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Who should a start-up post production/VFX company target?

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Camille Villes
Who should a start-up post production/VFX company target?
on Dec 27, 2019 at 1:03:05 pm

Hi All!

I am planning on putting up my own post-production studio as a "soloprenuer" for now. I want to operate over the cloud and I already have freelancers/home-based artists in touch. I've been getting remote projects but I was wondering who should I officially target as a start-up company? I'm quite confused on who gets a say on what VFX company should work on a project - is it ad agencies? directors? production houses? In short how do I get invite to bid for commercials and films as a startup VFX company?

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Bob Zelin
Re: Who should a start-up post production/VFX company target?
on Dec 28, 2019 at 10:45:46 pm

without any prior clients, no one will take you seriously. Get some clients - then you can start a company. You just don't show up, and say "I am the greatest After Effects/NUKE/Fusion guy in the world - here I am - you can book me now !". No one will care.


Bob Zelin
Rescue 1, Inc.

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Mark Suszko
Re: Who should a start-up post production/VFX company target?
on Dec 30, 2019 at 4:22:57 pm
Last Edited By Mark Suszko on Dec 30, 2019 at 4:24:37 pm

Bob is correct here, as usual.

It is a bit of a chicken-and-egg problem, which is why my standard advice to new people starting out with an editing boutique and no track record is to build a portfolio and contacts thru doing PSA work, even "spec" spots. Do stuff for causes and projects you personally believe in supporting. You pitch directly to the organizations, not to ad agencies or studios, at first. You're bringing clients free stuff. Everybody likes free stuff.

Helping a charity of any sort is never a bad thing, all by itself. But there is good karma attached to helping charities with their media campaigns, because the kind of people you intend to eventually work for, people with money and influence, people in large corporations, also are involved in these charities, and when you can't get in their front door to get a meeting, you might find that you can exploit this charity work you have in common with those potential patrons, to network with them and get on their radar. You may find them contacting you first, because you're a known quantity and you have "mindshare" in their heads. When their corporate internal meetings decide; "hey, we gotta do a video about xyz", your contact will say: "Oh, I already know a guy/gal." That's the whole ballgame right there.

I call this "getting in thru the kitchen door". Back in the day, you might meet these people on a golf course or whatever, and some still do. The overall point is to contact them in an outside, neutral, social context first, letting them become aware of you as a person, in a setting where they don't have all their usual barriers and filters up.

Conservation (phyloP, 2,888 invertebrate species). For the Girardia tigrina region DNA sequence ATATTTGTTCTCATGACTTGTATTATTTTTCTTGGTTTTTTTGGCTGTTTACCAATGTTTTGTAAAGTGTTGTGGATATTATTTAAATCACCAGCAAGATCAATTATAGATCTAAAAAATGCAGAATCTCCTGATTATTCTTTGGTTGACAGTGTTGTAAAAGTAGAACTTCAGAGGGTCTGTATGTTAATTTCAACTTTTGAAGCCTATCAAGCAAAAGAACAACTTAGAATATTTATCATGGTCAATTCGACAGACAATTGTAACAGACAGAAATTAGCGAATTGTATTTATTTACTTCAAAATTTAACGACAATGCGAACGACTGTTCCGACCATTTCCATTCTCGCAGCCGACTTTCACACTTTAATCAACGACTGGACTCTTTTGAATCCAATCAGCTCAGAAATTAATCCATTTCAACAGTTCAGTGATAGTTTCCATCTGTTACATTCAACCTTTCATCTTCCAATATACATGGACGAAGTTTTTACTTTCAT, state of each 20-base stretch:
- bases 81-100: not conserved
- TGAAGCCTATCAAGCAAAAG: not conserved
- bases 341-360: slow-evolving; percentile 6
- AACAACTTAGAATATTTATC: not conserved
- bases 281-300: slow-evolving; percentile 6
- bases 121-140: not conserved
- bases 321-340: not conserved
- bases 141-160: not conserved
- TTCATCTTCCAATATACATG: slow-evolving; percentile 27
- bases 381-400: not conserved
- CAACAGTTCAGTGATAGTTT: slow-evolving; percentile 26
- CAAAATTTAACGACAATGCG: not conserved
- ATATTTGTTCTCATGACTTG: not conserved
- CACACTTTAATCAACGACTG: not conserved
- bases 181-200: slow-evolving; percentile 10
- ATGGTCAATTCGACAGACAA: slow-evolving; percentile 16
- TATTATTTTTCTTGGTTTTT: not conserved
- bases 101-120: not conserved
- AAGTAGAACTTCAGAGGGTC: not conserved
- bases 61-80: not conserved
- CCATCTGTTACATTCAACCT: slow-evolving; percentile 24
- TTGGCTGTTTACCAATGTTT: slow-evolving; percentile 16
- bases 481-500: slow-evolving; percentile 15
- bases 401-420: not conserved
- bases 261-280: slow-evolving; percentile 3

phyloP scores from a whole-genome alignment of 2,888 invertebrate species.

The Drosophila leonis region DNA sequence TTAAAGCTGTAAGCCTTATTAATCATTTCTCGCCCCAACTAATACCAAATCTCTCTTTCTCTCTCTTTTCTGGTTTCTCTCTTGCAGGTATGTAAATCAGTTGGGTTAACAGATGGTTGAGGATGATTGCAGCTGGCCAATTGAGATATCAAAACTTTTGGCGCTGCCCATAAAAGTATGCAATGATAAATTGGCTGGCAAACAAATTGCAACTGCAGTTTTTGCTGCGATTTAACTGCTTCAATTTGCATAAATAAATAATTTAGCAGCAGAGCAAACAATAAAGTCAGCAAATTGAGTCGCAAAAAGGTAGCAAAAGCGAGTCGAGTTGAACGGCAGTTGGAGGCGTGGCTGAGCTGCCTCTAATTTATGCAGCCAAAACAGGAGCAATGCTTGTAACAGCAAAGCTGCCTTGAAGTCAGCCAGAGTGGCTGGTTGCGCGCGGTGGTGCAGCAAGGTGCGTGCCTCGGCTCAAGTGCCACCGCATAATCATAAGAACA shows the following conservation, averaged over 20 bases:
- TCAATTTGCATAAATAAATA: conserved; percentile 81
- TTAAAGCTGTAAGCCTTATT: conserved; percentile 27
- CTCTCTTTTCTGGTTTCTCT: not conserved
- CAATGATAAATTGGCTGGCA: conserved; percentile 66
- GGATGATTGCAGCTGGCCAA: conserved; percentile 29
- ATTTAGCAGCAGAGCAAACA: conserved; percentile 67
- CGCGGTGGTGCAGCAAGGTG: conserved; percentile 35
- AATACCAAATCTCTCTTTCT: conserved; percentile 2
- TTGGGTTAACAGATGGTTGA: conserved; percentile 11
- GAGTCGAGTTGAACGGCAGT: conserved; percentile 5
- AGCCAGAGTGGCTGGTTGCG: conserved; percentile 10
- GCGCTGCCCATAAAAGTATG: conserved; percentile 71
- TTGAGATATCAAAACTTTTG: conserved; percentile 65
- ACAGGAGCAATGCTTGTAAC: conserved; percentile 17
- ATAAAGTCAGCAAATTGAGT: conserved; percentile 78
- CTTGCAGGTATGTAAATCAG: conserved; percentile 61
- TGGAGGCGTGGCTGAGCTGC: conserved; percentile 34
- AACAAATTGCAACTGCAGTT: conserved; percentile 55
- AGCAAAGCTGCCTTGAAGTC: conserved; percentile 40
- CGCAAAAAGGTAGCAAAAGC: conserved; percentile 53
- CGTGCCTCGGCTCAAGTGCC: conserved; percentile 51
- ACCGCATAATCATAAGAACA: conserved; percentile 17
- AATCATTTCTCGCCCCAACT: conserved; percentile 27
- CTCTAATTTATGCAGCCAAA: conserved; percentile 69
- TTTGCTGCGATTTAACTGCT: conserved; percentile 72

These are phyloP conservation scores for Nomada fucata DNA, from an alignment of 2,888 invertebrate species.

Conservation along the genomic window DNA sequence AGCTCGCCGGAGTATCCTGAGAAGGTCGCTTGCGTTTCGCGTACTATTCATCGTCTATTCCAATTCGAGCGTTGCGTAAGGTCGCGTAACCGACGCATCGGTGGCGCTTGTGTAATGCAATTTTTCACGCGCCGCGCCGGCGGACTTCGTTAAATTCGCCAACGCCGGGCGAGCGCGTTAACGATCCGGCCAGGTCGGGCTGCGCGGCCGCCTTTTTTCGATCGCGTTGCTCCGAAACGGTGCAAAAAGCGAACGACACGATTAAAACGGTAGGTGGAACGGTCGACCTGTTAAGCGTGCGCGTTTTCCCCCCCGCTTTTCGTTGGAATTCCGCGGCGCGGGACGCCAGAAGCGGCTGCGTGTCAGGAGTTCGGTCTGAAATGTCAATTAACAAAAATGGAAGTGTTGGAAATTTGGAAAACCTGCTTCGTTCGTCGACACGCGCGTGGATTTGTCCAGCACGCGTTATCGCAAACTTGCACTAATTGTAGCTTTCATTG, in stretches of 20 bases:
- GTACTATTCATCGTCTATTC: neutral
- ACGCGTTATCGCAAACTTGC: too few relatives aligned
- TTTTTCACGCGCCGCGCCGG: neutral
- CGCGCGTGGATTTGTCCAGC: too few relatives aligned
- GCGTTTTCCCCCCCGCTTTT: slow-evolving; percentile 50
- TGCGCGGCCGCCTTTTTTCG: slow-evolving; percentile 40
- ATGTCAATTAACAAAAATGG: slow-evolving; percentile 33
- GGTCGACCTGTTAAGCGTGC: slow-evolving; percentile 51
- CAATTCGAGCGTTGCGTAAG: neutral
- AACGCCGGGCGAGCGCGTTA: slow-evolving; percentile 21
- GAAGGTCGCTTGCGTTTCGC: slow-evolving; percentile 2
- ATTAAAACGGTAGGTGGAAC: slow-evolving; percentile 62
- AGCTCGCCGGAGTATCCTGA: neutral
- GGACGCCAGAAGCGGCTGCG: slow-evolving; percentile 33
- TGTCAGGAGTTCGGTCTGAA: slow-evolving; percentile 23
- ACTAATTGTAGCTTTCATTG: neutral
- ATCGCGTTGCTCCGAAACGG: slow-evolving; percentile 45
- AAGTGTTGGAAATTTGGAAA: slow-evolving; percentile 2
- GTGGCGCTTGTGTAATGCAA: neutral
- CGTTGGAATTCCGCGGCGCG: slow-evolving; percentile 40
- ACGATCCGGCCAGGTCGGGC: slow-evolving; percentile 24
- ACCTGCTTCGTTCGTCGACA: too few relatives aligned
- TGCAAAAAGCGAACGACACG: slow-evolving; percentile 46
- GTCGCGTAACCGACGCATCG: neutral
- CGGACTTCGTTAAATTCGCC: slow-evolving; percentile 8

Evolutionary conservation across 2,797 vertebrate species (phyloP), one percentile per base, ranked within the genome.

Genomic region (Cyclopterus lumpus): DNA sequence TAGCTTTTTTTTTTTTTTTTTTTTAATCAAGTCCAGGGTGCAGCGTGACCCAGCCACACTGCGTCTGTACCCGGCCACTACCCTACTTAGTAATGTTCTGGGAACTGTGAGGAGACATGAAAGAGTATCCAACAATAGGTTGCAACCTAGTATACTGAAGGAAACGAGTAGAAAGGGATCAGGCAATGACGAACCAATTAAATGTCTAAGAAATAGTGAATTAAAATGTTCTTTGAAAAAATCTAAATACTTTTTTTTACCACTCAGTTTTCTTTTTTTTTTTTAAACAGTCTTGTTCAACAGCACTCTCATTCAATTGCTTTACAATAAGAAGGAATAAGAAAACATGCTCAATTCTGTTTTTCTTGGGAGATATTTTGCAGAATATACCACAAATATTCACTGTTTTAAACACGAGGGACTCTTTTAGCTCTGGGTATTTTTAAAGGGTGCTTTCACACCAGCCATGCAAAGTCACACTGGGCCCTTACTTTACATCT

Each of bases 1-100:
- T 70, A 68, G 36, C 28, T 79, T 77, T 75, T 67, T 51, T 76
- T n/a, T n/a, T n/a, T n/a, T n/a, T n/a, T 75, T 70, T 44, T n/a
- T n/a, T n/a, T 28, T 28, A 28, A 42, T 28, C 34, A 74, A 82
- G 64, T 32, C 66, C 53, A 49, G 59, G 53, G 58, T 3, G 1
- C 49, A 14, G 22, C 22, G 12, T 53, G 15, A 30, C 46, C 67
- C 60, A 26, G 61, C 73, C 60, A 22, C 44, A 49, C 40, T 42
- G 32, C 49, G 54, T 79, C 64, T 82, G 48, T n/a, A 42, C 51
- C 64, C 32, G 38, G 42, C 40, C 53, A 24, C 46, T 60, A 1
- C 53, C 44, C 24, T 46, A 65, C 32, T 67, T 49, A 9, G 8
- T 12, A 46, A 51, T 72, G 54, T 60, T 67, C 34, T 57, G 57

Second, the spec spots make for a useful portfolio addition, if you know how to market it. Every time you do a spec spot you have to try and create some buzz about it, thru press releases about it, thru attractive public presentations, both online and physical. Entering the spec spots into competitions can help a lot with your "earned media" profile-raising efforts. You gotta keep getting out there and tooting your horn, showing off your skills. This helps risk-averse clients see that you are "for real".

And now, you are no longer "some guys I never heard of". Now you're "Award-winning creatives who've worked with people I know".

Something I'll say about pricing and value:

When you give them the spec work completely free, you don't have any further obligations attached to it; i.e., they can't really call you back and ask you to re-edit something for free, they have to take it or leave it. It is very important though to attach an invoice to the free work when you deliver it, one that states the value you put on it, plus the notation that it's been comped.

If they then tell you they really like it but need a tweak, you can offer to convert their project to a billable hours project at that point, referencing the rate from the previous invoice, or you can walk away if they don't want to pay. And you should, because if you don't, they'll keep you on the hook doing the free work until doomsday. Because you've told them they can. And everybody else will hear that you're a pushover as well. You may never be able to negotiate a fair rate in that town again.

This isn't so much about getting a big payday from the first gig: it's about establishing the rules for the ***NEXT*** gig. The one with the big payday. And all the ones to follow.

If you are truly desperate to work with them, you can do the job as if it's regular billable time at your real day rate, but always invoice them with a message that "this is what it is worth, but we've discounted or comped the work by this amount, in this one instance".

What you're doing by this is benchmarking the actual value of your work and time, on your own terms, so that the next negotiation, for a *paid* gig, will start at the rate you're asking for, not one the client sets. It's funny human psychology, but people give more respect and value to something when it has even a token amount of real money attached to it, compared to being a totally free gift... This is the same principle that keeps people returning their empty shopping carts to the rack at the local Aldi's, in order to retrieve their 25-cent deposit.

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